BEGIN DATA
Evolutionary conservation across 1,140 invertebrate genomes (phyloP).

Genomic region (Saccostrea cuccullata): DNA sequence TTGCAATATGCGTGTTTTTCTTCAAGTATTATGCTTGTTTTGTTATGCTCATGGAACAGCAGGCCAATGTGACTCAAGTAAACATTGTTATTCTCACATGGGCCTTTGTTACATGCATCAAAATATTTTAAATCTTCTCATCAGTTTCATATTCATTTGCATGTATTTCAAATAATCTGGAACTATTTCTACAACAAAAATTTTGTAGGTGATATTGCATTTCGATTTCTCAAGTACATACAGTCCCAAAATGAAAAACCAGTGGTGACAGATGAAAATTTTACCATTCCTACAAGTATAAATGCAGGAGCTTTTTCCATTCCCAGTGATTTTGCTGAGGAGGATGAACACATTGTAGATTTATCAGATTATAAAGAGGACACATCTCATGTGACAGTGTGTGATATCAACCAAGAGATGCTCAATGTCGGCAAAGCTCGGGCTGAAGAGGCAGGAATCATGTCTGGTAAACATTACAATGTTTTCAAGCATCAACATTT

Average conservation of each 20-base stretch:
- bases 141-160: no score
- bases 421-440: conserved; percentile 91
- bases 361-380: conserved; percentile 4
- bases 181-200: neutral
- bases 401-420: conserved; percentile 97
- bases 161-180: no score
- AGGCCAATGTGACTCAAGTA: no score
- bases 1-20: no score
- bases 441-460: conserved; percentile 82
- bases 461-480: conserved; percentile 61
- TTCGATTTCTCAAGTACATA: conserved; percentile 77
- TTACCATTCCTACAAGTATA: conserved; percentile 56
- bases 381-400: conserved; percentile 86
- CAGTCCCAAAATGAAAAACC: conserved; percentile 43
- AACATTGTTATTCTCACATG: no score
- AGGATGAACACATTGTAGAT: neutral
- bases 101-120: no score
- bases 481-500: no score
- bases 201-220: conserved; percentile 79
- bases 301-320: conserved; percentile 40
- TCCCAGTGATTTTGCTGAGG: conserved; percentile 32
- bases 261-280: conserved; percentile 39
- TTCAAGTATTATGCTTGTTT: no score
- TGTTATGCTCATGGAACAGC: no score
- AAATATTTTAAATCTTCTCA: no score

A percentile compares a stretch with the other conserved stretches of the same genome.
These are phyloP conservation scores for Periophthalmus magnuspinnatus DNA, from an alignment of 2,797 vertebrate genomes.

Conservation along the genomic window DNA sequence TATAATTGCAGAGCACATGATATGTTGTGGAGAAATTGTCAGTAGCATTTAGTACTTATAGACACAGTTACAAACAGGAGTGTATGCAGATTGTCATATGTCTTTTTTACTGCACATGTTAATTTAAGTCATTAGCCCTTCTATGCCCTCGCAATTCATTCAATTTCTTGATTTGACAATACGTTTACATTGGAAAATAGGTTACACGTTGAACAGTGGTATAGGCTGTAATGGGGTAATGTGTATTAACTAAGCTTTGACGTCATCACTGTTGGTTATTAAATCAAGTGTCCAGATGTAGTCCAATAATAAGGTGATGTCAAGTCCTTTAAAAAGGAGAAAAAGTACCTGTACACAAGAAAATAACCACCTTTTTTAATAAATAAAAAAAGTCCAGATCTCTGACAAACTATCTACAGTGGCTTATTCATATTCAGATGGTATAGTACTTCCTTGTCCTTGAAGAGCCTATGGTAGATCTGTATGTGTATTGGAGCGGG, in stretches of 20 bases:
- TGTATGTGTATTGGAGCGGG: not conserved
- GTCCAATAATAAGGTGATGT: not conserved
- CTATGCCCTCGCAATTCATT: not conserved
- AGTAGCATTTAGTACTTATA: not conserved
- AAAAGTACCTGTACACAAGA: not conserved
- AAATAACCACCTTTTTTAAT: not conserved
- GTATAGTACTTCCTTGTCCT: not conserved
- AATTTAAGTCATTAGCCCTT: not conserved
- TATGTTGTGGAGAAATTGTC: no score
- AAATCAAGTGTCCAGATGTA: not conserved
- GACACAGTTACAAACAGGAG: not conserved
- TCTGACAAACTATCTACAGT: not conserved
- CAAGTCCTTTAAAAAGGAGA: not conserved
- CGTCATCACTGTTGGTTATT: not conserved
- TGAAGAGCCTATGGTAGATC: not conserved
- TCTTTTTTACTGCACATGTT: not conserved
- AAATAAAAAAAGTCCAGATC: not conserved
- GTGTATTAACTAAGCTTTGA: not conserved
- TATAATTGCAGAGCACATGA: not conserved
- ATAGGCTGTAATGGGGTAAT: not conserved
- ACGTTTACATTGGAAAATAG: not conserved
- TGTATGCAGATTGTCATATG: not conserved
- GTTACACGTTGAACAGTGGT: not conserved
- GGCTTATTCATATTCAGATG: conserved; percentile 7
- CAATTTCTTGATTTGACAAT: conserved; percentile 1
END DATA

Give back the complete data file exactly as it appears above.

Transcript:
Evolutionary conservation across 1,140 invertebrate genomes (phyloP).

Genomic region (Saccostrea cuccullata): DNA sequence TTGCAATATGCGTGTTTTTCTTCAAGTATTATGCTTGTTTTGTTATGCTCATGGAACAGCAGGCCAATGTGACTCAAGTAAACATTGTTATTCTCACATGGGCCTTTGTTACATGCATCAAAATATTTTAAATCTTCTCATCAGTTTCATATTCATTTGCATGTATTTCAAATAATCTGGAACTATTTCTACAACAAAAATTTTGTAGGTGATATTGCATTTCGATTTCTCAAGTACATACAGTCCCAAAATGAAAAACCAGTGGTGACAGATGAAAATTTTACCATTCCTACAAGTATAAATGCAGGAGCTTTTTCCATTCCCAGTGATTTTGCTGAGGAGGATGAACACATTGTAGATTTATCAGATTATAAAGAGGACACATCTCATGTGACAGTGTGTGATATCAACCAAGAGATGCTCAATGTCGGCAAAGCTCGGGCTGAAGAGGCAGGAATCATGTCTGGTAAACATTACAATGTTTTCAAGCATCAACATTT

Average conservation of each 20-base stretch:
- bases 141-160: no score
- bases 421-440: conserved; percentile 91
- bases 361-380: conserved; percentile 4
- bases 181-200: neutral
- bases 401-420: conserved; percentile 97
- bases 161-180: no score
- AGGCCAATGTGACTCAAGTA: no score
- bases 1-20: no score
- bases 441-460: conserved; percentile 82
- bases 461-480: conserved; percentile 61
- TTCGATTTCTCAAGTACATA: conserved; percentile 77
- TTACCATTCCTACAAGTATA: conserved; percentile 56
- bases 381-400: conserved; percentile 86
- CAGTCCCAAAATGAAAAACC: conserved; percentile 43
- AACATTGTTATTCTCACATG: no score
- AGGATGAACACATTGTAGAT: neutral
- bases 101-120: no score
- bases 481-500: no score
- bases 201-220: conserved; percentile 79
- bases 301-320: conserved; percentile 40
- TCCCAGTGATTTTGCTGAGG: conserved; percentile 32
- bases 261-280: conserved; percentile 39
- TTCAAGTATTATGCTTGTTT: no score
- TGTTATGCTCATGGAACAGC: no score
- AAATATTTTAAATCTTCTCA: no score

A percentile compares a stretch with the other conserved stretches of the same genome.
These are phyloP conservation scores for Periophthalmus magnuspinnatus DNA, from an alignment of 2,797 vertebrate genomes.

Conservation along the genomic window DNA sequence TATAATTGCAGAGCACATGATATGTTGTGGAGAAATTGTCAGTAGCATTTAGTACTTATAGACACAGTTACAAACAGGAGTGTATGCAGATTGTCATATGTCTTTTTTACTGCACATGTTAATTTAAGTCATTAGCCCTTCTATGCCCTCGCAATTCATTCAATTTCTTGATTTGACAATACGTTTACATTGGAAAATAGGTTACACGTTGAACAGTGGTATAGGCTGTAATGGGGTAATGTGTATTAACTAAGCTTTGACGTCATCACTGTTGGTTATTAAATCAAGTGTCCAGATGTAGTCCAATAATAAGGTGATGTCAAGTCCTTTAAAAAGGAGAAAAAGTACCTGTACACAAGAAAATAACCACCTTTTTTAATAAATAAAAAAAGTCCAGATCTCTGACAAACTATCTACAGTGGCTTATTCATATTCAGATGGTATAGTACTTCCTTGTCCTTGAAGAGCCTATGGTAGATCTGTATGTGTATTGGAGCGGG, in stretches of 20 bases:
- TGTATGTGTATTGGAGCGGG: not conserved
- GTCCAATAATAAGGTGATGT: not conserved
- CTATGCCCTCGCAATTCATT: not conserved
- AGTAGCATTTAGTACTTATA: not conserved
- AAAAGTACCTGTACACAAGA: not conserved
- AAATAACCACCTTTTTTAAT: not conserved
- GTATAGTACTTCCTTGTCCT: not conserved
- AATTTAAGTCATTAGCCCTT: not conserved
- TATGTTGTGGAGAAATTGTC: no score
- AAATCAAGTGTCCAGATGTA: not conserved
- GACACAGTTACAAACAGGAG: not conserved
- TCTGACAAACTATCTACAGT: not conserved
- CAAGTCCTTTAAAAAGGAGA: not conserved
- CGTCATCACTGTTGGTTATT: not conserved
- TGAAGAGCCTATGGTAGATC: not conserved
- TCTTTTTTACTGCACATGTT: not conserved
- AAATAAAAAAAGTCCAGATC: not conserved
- GTGTATTAACTAAGCTTTGA: not conserved
- TATAATTGCAGAGCACATGA: not conserved
- ATAGGCTGTAATGGGGTAAT: not conserved
- ACGTTTACATTGGAAAATAG: not conserved
- TGTATGCAGATTGTCATATG: not conserved
- GTTACACGTTGAACAGTGGT: not conserved
- GGCTTATTCATATTCAGATG: conserved; percentile 7
- CAATTTCTTGATTTGACAAT: conserved; percentile 1